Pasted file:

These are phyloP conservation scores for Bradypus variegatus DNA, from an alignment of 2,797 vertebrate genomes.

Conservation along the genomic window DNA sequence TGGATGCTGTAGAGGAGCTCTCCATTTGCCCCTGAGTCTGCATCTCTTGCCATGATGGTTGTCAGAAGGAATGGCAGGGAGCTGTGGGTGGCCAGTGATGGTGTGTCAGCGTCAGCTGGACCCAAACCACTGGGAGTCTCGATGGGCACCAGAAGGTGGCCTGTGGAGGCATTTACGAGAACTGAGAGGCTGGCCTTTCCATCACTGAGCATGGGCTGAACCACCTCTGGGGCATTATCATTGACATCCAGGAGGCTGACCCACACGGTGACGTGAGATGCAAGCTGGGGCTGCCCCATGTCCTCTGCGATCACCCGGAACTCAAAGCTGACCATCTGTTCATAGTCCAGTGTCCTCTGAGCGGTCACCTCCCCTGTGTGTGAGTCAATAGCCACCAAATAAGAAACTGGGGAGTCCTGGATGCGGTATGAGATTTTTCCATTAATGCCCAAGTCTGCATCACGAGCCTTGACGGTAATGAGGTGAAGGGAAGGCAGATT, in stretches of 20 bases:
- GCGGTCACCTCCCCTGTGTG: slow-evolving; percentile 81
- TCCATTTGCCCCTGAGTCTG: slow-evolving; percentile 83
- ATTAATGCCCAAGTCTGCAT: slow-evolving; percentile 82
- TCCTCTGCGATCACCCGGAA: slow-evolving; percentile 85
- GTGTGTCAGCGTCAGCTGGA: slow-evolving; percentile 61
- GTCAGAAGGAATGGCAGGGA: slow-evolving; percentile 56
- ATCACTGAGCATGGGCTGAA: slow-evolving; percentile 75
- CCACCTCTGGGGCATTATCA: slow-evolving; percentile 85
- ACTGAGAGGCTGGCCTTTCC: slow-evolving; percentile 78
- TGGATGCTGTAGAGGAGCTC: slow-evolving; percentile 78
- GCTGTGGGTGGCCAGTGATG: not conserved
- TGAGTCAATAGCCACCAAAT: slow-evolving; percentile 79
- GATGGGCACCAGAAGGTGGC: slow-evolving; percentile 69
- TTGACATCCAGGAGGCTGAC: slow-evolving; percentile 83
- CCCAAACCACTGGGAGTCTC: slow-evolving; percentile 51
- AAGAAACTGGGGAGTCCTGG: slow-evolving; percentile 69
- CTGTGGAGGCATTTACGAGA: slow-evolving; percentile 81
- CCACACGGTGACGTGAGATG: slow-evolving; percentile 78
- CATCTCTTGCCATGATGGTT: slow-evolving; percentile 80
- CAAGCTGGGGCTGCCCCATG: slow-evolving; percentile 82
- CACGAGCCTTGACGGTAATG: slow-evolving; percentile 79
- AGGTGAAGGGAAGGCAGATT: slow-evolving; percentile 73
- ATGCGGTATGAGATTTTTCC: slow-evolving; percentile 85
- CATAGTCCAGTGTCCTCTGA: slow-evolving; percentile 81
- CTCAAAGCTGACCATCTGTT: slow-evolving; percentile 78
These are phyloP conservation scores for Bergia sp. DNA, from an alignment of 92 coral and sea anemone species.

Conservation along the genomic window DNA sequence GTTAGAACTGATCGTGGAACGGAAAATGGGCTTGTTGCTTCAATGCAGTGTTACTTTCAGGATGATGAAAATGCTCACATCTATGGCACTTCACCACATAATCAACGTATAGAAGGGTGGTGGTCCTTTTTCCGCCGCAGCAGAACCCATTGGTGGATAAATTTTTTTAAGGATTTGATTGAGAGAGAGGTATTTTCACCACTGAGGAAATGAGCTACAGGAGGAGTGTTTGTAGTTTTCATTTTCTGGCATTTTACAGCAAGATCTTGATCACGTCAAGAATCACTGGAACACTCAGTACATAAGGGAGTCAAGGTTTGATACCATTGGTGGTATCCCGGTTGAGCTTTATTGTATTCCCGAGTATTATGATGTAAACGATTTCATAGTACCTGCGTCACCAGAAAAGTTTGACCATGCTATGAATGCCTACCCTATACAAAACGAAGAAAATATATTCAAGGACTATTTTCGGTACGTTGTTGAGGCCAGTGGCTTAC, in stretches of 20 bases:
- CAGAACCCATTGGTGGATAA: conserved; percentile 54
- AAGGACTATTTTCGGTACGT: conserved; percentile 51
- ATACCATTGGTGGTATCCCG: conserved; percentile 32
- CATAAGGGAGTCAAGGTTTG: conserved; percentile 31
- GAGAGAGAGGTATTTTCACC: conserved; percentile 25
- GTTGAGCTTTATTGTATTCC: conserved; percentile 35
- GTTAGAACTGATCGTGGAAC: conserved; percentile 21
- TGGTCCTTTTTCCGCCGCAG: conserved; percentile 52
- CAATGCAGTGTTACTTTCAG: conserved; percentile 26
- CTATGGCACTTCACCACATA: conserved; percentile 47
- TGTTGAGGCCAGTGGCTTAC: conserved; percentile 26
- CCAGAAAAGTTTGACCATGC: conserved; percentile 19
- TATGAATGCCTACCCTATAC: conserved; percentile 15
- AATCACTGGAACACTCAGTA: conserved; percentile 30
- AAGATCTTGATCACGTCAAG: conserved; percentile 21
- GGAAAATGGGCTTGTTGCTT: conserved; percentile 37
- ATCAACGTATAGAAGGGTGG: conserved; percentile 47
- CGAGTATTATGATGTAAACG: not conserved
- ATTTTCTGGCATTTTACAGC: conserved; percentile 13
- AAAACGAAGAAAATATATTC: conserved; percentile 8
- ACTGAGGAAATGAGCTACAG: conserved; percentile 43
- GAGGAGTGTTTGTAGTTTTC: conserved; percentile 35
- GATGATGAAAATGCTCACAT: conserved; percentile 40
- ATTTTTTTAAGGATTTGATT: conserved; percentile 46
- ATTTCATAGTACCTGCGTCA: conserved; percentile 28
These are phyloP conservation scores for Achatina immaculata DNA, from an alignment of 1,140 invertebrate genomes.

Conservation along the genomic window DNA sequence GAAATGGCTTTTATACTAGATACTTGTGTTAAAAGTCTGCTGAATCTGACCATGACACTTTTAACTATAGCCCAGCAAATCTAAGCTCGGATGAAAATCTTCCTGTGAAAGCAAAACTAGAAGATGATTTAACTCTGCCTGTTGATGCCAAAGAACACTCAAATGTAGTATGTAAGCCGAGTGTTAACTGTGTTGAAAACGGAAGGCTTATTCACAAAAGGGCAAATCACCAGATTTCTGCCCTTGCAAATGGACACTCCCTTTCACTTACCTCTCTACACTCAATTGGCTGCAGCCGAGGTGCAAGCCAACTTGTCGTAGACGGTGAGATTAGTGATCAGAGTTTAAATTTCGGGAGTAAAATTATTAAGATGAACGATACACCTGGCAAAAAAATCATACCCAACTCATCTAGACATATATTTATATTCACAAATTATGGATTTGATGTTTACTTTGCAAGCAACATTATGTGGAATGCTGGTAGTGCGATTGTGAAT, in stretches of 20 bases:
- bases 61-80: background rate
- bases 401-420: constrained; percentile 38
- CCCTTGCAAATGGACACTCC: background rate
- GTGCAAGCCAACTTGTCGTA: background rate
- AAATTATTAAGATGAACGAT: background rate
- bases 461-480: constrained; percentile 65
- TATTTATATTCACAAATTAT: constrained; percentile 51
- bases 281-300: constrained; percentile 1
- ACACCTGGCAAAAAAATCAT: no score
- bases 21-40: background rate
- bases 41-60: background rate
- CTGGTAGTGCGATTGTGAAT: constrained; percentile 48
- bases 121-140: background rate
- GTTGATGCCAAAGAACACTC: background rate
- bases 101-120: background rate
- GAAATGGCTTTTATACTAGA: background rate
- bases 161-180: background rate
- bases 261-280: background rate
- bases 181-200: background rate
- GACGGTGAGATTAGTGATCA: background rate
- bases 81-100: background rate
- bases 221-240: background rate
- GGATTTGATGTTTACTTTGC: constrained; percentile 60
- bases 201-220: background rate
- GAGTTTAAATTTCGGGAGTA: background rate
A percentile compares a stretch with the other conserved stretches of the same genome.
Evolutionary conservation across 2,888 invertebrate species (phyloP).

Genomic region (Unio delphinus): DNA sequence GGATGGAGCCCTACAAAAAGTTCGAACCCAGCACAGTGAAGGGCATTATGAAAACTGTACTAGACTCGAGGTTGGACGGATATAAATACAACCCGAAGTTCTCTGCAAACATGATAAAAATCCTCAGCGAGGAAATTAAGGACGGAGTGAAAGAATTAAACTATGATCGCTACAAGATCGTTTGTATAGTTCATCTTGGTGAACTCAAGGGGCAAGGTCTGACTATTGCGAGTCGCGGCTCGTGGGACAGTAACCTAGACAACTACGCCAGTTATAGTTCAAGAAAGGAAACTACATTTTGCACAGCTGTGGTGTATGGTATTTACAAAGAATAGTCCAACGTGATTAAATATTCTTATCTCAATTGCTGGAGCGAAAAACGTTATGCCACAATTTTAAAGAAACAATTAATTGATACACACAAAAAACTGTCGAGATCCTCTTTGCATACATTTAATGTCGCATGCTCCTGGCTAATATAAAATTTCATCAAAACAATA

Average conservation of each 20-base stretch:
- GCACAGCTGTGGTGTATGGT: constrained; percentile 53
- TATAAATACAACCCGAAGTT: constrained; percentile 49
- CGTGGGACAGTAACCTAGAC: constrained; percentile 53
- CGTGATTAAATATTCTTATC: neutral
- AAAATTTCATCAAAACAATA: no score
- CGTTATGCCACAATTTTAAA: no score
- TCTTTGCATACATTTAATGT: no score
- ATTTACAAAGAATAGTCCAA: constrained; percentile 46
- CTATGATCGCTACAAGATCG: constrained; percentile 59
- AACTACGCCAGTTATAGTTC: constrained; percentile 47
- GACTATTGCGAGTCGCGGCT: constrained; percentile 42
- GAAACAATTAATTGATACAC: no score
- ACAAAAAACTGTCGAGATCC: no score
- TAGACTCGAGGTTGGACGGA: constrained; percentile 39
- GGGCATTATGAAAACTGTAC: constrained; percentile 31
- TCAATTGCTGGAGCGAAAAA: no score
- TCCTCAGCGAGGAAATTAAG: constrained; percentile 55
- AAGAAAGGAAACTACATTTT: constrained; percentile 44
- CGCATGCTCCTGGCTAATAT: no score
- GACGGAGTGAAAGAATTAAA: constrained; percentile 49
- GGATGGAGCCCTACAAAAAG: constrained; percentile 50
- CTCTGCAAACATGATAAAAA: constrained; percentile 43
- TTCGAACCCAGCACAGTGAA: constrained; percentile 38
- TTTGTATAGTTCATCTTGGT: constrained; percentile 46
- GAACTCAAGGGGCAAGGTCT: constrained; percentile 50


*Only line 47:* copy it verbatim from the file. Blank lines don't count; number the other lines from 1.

- CGAGTATTATGATGTAAACG: not conserved